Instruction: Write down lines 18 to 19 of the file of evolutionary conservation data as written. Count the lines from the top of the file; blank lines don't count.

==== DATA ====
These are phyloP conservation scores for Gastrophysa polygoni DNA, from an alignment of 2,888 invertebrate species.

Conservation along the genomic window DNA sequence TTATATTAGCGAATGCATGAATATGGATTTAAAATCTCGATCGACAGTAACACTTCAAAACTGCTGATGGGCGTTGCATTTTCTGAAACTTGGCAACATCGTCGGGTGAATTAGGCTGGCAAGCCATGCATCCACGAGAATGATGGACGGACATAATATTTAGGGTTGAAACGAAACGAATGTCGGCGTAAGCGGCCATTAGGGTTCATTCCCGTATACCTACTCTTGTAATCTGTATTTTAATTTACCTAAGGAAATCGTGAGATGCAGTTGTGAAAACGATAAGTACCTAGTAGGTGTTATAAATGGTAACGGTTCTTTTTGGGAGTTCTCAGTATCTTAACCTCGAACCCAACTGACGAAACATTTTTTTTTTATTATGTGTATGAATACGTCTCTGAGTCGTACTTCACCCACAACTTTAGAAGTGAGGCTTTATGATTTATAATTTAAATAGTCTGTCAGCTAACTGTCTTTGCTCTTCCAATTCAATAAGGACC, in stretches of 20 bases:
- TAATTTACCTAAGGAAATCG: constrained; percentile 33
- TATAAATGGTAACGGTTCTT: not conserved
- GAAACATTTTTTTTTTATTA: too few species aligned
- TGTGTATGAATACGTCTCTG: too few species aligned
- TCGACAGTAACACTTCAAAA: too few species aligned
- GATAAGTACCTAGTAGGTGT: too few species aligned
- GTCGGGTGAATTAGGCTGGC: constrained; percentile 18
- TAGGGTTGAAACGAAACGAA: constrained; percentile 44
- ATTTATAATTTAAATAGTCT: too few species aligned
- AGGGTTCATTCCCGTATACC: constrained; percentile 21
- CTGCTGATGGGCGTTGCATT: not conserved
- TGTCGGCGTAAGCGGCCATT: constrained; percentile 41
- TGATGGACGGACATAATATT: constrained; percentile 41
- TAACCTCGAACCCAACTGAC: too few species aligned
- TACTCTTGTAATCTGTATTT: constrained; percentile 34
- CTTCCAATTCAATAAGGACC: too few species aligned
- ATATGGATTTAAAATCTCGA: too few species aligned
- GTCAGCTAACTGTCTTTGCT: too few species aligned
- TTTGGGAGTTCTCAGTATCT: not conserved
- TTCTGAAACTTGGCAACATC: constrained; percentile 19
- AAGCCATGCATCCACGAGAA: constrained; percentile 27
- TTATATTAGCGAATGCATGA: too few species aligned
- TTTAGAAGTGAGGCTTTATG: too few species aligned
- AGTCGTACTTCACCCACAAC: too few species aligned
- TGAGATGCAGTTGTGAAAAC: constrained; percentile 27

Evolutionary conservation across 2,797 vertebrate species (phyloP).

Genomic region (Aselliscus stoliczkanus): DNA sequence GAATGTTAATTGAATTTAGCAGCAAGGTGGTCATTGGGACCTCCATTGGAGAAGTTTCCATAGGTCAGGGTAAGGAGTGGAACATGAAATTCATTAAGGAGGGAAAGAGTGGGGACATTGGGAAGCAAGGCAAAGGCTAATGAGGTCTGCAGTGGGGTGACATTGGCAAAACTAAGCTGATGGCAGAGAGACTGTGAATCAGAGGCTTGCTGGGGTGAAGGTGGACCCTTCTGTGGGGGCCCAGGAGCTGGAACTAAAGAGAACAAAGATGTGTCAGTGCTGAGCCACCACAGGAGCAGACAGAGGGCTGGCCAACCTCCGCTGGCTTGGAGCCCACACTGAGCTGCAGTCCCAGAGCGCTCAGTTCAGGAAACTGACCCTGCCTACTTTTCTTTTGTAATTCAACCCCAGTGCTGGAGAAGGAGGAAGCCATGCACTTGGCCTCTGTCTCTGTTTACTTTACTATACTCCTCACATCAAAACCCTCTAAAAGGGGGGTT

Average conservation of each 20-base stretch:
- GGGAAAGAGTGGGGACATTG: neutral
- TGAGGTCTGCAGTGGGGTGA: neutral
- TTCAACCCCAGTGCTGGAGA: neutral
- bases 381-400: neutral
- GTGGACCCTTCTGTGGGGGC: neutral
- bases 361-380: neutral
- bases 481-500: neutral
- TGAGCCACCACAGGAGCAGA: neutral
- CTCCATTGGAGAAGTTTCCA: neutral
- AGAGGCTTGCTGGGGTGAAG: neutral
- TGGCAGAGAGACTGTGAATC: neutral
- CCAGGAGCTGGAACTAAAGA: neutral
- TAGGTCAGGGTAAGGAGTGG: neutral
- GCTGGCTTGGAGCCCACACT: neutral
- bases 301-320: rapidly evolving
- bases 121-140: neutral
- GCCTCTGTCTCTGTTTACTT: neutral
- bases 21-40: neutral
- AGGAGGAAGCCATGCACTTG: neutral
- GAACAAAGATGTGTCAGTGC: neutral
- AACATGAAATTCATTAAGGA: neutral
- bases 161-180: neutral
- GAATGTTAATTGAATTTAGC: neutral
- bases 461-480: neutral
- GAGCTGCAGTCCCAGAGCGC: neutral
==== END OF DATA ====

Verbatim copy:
- CTTCCAATTCAATAAGGACC: too few species aligned
- ATATGGATTTAAAATCTCGA: too few species aligned